New year. New start. New state?
The latest Internal Revenue Service figures show Illinois residents are more likely to make that move, taking their wealth and tax dollars with them. Since Illinois in 2011 hiked its state income tax rate to almost 5 percent, a steadily increasing amount of wealth has vanished.
Illinois lost $4.75 billion in adjusted gross income in 2015, nearly double what was lost in 2011. This summer Illinois state leaders gave residents even more reason to skedaddle by making the “temporary” hike from 2011 “permanent,” costing a family of four earning $100,000 a year an additional $1,100.
Part of the rationale for the higher taxes was that if Illinois didn’t get a handle on the backlog of bills, which hit $16.4 billion at one point, then the state’s bond ratings could hit junk status and the cost of borrowing could escalate by millions in interest. Illinois could still find itself rated as a junk investment because Moody’s Investor’s Service is looking at the state’s massive pension liability — estimated at $130 billion by the state and $251 billion by Moody’s — and getting beyond jittery.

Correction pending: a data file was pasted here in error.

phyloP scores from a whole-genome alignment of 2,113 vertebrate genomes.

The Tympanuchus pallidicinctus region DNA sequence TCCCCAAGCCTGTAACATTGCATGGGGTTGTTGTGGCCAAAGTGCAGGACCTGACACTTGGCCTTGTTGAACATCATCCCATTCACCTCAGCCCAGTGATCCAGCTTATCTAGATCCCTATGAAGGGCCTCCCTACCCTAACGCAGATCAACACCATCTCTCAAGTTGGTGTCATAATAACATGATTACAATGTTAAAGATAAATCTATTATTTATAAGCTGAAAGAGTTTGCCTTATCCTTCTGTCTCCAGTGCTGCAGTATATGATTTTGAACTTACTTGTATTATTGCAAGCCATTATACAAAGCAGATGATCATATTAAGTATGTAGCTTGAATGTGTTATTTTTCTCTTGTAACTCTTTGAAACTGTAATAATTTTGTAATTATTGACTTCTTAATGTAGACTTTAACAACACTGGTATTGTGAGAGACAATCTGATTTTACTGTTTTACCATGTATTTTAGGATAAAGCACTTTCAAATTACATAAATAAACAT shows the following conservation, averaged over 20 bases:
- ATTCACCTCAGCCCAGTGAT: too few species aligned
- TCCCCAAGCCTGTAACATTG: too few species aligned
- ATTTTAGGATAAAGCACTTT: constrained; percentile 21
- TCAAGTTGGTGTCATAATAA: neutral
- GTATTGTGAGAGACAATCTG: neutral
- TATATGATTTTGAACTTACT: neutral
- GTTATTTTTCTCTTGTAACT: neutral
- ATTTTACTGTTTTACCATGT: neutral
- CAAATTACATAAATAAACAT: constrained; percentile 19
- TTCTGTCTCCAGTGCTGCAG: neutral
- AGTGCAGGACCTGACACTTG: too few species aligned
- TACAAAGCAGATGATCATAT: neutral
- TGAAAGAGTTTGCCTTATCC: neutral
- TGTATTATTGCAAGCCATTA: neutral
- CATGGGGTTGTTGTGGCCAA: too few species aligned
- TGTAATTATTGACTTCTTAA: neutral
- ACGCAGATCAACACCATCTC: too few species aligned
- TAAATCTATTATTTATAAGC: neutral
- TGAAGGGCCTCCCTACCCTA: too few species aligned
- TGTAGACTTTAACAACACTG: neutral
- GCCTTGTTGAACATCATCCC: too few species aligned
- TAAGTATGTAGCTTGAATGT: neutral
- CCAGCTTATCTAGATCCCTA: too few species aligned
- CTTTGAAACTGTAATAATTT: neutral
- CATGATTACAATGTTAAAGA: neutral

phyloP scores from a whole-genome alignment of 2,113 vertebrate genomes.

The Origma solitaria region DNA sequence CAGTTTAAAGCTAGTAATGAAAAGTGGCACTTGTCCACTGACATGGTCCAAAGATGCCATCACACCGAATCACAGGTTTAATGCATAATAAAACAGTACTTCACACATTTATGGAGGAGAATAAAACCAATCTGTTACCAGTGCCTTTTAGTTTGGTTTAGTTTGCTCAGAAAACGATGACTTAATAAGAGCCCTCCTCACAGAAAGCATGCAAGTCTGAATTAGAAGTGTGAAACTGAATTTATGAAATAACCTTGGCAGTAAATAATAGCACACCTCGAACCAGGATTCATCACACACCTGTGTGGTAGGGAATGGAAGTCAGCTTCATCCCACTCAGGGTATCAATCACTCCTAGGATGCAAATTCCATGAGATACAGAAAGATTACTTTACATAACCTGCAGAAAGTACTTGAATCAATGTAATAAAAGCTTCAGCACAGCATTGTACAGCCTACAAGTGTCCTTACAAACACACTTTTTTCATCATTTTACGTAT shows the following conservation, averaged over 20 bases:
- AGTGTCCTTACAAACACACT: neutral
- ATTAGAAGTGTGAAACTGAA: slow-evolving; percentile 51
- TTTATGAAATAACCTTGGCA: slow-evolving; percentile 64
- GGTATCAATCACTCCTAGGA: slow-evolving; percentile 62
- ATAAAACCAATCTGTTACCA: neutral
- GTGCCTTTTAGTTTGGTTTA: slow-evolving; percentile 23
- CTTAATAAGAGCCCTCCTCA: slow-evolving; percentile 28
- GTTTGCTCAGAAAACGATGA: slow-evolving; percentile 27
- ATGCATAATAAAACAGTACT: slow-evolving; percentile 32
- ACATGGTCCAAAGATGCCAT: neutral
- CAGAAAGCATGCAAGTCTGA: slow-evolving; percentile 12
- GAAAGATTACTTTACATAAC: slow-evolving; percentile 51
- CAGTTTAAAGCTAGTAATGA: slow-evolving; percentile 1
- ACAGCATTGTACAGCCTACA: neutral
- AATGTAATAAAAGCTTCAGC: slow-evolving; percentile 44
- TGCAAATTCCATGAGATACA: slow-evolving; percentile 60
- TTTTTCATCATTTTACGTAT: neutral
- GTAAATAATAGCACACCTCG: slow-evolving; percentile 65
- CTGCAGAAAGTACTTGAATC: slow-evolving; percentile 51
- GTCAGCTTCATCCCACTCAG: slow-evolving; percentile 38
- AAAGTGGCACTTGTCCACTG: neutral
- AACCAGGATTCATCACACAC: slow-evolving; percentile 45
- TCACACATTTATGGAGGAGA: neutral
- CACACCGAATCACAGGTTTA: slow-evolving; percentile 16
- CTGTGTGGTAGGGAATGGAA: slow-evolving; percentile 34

Need more reason to move?
The Great Recession dropped home values to a point that most still are not back to their 2007 values, yet Illinois’ 6,963 local units of government kept property taxes on the rise. After adjusting for inflation, property taxes statewide still rose 10 percent during the decade since the recession, according to Americans for Prosperity Illinois.
Remember that Paul Simon Public Policy Institute poll? About 80 percent of Illinois residents would move if they could as a result of bad government, taxes, jobs and the weather.
Fewer residents mean higher taxes for those stuck behind.
Might want to call ahead to make sure a rental truck is available.